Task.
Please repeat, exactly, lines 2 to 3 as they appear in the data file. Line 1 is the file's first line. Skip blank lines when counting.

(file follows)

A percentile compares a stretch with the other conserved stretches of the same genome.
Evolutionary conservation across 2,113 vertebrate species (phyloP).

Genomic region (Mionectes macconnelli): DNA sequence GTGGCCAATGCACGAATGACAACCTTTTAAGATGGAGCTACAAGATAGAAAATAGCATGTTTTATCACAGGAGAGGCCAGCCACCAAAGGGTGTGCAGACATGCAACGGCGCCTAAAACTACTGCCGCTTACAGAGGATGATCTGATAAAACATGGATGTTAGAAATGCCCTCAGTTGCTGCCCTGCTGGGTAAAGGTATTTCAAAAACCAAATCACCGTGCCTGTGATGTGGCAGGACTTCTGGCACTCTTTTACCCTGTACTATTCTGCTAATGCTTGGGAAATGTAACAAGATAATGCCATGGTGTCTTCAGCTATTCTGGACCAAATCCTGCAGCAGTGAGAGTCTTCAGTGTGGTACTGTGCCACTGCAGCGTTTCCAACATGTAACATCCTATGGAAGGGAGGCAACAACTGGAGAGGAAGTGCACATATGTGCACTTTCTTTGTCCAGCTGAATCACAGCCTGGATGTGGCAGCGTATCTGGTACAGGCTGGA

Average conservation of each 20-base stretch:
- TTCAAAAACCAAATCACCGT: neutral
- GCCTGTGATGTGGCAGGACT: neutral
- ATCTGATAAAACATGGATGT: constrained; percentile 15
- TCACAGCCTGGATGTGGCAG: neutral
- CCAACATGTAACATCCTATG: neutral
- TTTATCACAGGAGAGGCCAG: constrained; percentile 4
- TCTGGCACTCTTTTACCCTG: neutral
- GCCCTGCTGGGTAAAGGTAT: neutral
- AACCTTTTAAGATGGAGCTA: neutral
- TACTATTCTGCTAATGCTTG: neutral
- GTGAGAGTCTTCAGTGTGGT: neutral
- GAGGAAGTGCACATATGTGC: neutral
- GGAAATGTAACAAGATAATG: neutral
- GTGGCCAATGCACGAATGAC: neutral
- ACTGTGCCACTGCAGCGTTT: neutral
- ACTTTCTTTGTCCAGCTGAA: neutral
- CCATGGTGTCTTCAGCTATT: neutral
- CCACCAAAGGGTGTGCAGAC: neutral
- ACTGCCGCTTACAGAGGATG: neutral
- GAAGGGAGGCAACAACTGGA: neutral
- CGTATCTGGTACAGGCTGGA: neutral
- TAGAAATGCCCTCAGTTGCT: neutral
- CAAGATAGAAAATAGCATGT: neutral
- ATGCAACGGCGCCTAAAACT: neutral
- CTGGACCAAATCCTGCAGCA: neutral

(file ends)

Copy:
Evolutionary conservation across 2,113 vertebrate species (phyloP).

Genomic region (Mionectes macconnelli): DNA sequence GTGGCCAATGCACGAATGACAACCTTTTAAGATGGAGCTACAAGATAGAAAATAGCATGTTTTATCACAGGAGAGGCCAGCCACCAAAGGGTGTGCAGACATGCAACGGCGCCTAAAACTACTGCCGCTTACAGAGGATGATCTGATAAAACATGGATGTTAGAAATGCCCTCAGTTGCTGCCCTGCTGGGTAAAGGTATTTCAAAAACCAAATCACCGTGCCTGTGATGTGGCAGGACTTCTGGCACTCTTTTACCCTGTACTATTCTGCTAATGCTTGGGAAATGTAACAAGATAATGCCATGGTGTCTTCAGCTATTCTGGACCAAATCCTGCAGCAGTGAGAGTCTTCAGTGTGGTACTGTGCCACTGCAGCGTTTCCAACATGTAACATCCTATGGAAGGGAGGCAACAACTGGAGAGGAAGTGCACATATGTGCACTTTCTTTGTCCAGCTGAATCACAGCCTGGATGTGGCAGCGTATCTGGTACAGGCTGGA